Intel is today releasing its first Iris Xe desktop graphics cards. These new desktop GPUs, initially codenamed “DG1,” are mainly targeted at small to medium-sized enterprises and mainstream desktop PCs. Intel is teaming up with Asus and other partners to sell these cards to system integrators who will package them with prebuilt devices.
These desktop GPUs are not really designed for games, much like the Iris Xe Max graphics cards that debuted back in October. With better graphics, multi-display support, and enhanced hardware acceleration for some codecs, Intel is selling them as a way to boost what is offered on mainstream desktop PCs.
Alongside HDR support and AI features, the cards also have three 4K display outputs for multiple monitors. They will also support AV1 content decoding and ship with 4GB of video memory and 80 execution units. Intel also provides Adaptive-Sync support, so with these cards, you’ll get a far better experience with higher refresh rate displays.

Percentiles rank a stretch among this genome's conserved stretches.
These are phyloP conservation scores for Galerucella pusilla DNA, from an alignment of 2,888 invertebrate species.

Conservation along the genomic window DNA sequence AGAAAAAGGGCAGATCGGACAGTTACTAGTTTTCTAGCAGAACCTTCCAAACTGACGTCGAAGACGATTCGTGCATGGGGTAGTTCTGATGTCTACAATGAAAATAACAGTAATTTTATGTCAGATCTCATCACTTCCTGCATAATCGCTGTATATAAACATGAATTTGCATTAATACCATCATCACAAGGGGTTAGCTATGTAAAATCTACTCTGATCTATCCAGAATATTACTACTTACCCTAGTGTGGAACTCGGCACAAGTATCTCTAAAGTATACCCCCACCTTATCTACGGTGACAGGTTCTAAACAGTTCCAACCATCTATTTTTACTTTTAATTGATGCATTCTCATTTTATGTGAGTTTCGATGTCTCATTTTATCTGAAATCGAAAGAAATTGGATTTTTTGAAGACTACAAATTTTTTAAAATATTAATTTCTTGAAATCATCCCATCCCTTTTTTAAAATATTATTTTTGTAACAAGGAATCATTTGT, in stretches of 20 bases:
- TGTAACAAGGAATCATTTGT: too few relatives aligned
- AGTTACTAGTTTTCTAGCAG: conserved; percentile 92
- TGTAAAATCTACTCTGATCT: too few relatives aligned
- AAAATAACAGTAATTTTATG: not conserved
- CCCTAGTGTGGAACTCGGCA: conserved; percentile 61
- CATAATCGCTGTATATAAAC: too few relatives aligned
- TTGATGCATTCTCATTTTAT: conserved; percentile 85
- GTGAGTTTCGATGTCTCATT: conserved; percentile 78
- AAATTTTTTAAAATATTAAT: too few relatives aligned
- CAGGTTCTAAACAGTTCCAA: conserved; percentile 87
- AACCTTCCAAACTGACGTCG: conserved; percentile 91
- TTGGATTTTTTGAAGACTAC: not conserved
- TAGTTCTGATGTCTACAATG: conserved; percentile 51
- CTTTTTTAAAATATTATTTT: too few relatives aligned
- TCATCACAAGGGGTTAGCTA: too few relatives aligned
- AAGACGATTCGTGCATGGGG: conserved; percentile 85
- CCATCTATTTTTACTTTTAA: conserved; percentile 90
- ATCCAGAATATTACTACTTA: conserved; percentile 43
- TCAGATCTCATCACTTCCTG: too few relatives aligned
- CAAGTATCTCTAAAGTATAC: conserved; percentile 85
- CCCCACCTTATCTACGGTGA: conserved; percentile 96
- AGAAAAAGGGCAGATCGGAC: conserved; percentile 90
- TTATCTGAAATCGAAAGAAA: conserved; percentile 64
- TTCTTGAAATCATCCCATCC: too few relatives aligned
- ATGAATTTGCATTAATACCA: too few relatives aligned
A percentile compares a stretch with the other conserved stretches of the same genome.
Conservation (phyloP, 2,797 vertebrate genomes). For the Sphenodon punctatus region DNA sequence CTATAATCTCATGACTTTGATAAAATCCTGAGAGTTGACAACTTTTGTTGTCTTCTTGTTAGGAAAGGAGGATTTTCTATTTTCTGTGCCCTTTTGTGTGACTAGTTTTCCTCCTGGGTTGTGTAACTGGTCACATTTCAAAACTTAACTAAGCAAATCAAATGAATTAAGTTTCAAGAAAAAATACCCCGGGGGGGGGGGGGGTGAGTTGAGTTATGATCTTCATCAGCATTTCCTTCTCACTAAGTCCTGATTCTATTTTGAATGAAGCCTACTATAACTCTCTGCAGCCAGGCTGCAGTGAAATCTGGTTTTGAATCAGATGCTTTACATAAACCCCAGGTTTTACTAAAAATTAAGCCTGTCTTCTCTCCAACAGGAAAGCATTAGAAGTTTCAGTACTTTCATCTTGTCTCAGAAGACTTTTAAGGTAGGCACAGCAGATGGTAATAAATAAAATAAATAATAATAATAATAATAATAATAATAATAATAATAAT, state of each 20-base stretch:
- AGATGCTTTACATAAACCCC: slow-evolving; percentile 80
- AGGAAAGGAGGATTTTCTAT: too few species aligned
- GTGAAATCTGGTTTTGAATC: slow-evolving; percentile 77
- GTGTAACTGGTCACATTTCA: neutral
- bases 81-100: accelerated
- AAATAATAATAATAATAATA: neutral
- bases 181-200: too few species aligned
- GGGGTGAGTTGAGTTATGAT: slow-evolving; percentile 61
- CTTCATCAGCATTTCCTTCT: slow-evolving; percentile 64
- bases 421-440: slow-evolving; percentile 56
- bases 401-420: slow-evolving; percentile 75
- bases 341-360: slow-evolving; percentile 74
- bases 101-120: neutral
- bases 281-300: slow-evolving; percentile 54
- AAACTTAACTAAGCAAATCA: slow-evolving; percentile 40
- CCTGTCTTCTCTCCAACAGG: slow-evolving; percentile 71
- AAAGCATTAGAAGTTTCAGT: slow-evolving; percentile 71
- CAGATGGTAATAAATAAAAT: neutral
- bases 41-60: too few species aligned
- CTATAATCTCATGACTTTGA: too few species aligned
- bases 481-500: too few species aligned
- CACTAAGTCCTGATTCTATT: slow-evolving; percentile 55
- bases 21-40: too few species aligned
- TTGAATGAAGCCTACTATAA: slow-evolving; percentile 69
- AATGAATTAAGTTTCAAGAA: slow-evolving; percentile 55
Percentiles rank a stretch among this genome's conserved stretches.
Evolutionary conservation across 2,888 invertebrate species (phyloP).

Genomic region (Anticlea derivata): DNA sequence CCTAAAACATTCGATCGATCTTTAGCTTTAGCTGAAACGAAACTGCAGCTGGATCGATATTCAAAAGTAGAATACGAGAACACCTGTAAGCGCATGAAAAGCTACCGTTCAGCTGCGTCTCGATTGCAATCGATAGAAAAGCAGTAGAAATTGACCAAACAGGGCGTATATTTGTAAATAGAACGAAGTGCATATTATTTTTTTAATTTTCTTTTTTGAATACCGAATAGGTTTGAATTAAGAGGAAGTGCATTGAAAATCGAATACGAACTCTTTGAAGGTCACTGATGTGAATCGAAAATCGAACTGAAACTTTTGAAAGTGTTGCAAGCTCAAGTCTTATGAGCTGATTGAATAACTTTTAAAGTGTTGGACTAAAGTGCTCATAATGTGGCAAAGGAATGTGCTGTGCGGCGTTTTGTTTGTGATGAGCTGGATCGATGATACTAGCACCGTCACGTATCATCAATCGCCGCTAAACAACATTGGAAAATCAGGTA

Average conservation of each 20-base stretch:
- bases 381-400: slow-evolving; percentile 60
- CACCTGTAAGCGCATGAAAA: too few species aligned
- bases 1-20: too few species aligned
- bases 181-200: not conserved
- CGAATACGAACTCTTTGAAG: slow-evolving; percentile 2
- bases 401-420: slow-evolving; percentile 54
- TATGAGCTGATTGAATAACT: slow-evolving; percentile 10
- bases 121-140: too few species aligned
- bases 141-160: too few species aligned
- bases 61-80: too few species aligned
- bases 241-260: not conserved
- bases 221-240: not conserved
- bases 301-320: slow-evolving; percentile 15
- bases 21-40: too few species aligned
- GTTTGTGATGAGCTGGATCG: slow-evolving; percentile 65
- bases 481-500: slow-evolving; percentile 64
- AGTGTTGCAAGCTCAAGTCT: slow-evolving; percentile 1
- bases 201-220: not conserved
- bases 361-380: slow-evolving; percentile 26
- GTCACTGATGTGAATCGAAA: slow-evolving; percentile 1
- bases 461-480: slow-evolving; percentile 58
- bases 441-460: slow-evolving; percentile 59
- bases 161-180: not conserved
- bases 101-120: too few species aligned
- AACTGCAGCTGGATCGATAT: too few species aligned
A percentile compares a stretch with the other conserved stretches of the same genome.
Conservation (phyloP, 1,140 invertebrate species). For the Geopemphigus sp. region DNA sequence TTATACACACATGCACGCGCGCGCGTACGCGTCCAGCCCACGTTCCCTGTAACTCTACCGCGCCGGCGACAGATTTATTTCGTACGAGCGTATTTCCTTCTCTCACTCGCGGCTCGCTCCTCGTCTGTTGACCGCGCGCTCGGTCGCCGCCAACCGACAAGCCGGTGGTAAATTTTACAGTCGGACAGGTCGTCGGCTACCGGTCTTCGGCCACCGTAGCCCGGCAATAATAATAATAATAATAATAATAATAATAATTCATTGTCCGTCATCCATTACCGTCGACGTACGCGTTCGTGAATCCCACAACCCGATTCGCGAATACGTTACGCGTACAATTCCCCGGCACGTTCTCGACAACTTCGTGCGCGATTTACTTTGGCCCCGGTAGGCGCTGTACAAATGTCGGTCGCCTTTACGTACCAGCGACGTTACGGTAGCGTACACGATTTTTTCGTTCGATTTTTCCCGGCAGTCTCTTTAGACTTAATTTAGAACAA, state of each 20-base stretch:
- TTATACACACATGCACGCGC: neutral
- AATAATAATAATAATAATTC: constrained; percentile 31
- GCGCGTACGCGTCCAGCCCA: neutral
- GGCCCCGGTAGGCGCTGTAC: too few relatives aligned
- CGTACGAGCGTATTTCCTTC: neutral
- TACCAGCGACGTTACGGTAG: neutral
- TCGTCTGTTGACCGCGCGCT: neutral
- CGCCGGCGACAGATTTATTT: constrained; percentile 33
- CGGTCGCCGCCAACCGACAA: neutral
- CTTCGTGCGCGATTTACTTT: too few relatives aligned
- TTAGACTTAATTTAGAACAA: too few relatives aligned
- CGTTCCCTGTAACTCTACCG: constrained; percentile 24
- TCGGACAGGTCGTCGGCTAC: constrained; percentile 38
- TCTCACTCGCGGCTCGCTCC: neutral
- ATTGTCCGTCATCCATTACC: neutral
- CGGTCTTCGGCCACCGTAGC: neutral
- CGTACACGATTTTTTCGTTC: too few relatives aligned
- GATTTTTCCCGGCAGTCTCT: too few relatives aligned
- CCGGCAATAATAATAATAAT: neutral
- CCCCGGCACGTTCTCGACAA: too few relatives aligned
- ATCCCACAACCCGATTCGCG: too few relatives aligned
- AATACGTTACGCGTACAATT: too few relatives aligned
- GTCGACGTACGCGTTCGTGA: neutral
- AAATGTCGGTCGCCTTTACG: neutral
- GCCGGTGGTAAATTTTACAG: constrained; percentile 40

Although these initial cards are not meant to compete with Nvidia and AMD cards, Intel is also working on its Xe-HPG architecture. This promises to concentrate on high-performance gaming tasks, and later this year it could usher in an era of Intel competing with both AMD and Nvidia.
The Iris Xe is not the first attempt at a desktop GPU by Intel, either. Ten years ago, Intel terminated its Larrabee project and also released its Intel i740 series all the way back in 1998. This is the first time we’ve seen Intel announce a desktop GPU in 20 years, but you’ll have to wait a little while to see if Intel can really take over Nvidia and AMD.
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